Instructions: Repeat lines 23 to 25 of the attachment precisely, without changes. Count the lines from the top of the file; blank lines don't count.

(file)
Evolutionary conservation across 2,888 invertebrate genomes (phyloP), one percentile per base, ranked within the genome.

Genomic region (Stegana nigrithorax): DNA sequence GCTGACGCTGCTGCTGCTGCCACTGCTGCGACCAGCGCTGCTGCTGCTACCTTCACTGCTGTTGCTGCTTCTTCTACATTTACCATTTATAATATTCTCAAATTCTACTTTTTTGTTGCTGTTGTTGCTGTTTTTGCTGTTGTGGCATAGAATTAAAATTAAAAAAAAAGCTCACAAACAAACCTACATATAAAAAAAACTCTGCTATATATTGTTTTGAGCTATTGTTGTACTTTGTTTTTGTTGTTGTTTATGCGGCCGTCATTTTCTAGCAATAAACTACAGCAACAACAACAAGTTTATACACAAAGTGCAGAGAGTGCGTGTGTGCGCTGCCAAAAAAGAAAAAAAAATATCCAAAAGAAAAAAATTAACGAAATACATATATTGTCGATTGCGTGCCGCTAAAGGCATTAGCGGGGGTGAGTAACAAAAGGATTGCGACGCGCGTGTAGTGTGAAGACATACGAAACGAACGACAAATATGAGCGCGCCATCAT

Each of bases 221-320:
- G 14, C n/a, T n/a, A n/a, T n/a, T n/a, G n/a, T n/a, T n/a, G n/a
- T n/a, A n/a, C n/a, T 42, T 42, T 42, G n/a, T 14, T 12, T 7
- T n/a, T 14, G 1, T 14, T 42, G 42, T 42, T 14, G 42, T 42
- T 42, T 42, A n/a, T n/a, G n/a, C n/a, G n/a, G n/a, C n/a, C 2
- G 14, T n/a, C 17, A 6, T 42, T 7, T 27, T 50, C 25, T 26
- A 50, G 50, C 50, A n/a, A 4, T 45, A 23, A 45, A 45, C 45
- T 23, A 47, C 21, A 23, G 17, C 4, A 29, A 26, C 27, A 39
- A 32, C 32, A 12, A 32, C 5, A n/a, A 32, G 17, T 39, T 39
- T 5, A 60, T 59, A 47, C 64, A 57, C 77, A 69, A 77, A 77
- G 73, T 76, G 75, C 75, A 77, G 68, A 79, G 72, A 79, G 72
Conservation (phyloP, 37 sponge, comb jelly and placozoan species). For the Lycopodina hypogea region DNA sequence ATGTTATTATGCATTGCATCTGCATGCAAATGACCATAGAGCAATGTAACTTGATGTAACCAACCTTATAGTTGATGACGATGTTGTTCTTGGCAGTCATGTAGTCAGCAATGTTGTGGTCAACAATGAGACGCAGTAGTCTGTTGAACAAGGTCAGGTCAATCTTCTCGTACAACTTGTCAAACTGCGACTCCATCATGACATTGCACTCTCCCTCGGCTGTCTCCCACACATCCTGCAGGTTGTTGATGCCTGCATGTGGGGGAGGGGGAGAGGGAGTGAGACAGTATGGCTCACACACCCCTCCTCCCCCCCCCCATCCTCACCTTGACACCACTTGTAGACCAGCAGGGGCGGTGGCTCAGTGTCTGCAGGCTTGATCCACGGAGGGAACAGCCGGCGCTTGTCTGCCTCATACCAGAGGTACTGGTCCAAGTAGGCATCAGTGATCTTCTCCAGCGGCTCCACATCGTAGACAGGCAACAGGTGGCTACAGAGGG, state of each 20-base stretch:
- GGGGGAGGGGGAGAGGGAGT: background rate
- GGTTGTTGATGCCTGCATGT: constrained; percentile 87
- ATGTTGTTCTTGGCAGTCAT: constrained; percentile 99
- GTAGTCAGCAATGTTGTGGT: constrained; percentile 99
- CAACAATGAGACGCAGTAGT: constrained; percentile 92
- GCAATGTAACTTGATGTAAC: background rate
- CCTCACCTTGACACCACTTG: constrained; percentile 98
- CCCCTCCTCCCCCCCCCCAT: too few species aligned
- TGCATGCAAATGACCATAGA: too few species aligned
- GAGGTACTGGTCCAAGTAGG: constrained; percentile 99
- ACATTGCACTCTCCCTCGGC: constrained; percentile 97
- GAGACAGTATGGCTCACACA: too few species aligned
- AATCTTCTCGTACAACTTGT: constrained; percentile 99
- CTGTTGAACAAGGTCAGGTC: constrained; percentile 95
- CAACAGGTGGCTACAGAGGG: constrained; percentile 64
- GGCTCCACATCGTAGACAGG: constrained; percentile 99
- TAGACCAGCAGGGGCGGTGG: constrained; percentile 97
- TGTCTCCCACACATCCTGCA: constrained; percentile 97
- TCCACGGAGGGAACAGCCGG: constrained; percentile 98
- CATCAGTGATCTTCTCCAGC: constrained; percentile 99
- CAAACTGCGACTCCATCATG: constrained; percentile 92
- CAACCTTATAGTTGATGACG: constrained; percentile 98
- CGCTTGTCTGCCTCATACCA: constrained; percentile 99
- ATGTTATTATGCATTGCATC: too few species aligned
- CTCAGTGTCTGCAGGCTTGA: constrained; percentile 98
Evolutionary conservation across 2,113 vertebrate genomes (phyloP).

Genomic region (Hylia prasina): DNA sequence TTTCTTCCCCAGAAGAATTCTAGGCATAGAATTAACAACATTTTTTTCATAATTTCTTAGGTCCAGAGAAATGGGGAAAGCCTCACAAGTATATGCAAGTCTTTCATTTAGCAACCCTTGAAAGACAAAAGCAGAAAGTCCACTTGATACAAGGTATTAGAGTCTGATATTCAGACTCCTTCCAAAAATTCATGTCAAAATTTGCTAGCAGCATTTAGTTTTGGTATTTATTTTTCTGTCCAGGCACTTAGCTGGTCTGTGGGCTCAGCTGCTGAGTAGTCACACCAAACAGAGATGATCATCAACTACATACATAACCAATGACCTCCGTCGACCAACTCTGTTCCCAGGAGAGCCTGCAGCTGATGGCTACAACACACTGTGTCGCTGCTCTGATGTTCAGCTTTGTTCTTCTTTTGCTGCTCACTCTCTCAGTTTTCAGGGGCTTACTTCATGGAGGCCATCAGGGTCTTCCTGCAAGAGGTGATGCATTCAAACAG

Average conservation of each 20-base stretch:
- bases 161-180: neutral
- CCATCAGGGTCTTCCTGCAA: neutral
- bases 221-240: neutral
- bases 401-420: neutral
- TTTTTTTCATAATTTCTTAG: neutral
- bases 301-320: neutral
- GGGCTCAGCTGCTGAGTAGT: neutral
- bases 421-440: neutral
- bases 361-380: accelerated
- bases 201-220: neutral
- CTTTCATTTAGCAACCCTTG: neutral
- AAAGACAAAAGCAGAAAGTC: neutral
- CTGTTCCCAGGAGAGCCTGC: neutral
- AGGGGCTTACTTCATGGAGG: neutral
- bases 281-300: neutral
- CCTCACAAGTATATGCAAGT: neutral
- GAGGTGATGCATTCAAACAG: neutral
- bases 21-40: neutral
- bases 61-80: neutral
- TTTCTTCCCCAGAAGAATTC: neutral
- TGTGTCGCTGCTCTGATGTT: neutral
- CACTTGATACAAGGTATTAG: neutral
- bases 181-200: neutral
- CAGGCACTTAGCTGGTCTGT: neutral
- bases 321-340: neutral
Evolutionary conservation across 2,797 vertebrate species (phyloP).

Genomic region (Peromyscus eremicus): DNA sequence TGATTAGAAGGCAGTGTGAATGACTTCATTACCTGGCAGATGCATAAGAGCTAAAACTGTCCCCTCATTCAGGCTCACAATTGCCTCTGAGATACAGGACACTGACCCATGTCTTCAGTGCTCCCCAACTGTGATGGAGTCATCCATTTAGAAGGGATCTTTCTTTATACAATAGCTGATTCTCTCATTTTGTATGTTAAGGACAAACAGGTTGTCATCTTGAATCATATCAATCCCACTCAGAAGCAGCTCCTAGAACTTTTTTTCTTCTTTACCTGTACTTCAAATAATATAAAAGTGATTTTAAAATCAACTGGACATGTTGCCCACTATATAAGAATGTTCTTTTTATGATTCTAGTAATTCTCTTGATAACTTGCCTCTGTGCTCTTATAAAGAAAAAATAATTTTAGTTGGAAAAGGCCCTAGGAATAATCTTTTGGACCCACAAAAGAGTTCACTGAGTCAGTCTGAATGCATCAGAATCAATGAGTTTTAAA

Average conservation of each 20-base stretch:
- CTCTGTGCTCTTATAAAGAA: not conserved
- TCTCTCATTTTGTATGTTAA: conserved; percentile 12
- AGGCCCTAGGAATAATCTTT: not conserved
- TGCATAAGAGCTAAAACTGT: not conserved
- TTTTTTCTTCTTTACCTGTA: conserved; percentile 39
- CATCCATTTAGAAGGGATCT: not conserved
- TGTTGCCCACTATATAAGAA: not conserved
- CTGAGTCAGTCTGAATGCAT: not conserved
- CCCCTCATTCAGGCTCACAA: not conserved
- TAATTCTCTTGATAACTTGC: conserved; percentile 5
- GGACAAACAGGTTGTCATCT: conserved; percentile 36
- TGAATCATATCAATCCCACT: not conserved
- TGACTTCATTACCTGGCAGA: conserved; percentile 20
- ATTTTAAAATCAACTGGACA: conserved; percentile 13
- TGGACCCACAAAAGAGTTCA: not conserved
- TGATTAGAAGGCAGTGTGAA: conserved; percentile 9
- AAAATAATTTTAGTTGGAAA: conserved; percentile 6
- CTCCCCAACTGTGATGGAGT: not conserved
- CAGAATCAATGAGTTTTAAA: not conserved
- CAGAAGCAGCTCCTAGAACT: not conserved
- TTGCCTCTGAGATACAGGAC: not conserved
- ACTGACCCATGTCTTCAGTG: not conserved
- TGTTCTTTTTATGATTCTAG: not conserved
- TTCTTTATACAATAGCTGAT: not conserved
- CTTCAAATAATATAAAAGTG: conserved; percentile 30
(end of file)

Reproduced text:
- TGCATGCAAATGACCATAGA: too few species aligned
- GAGGTACTGGTCCAAGTAGG: constrained; percentile 99
- ACATTGCACTCTCCCTCGGC: constrained; percentile 97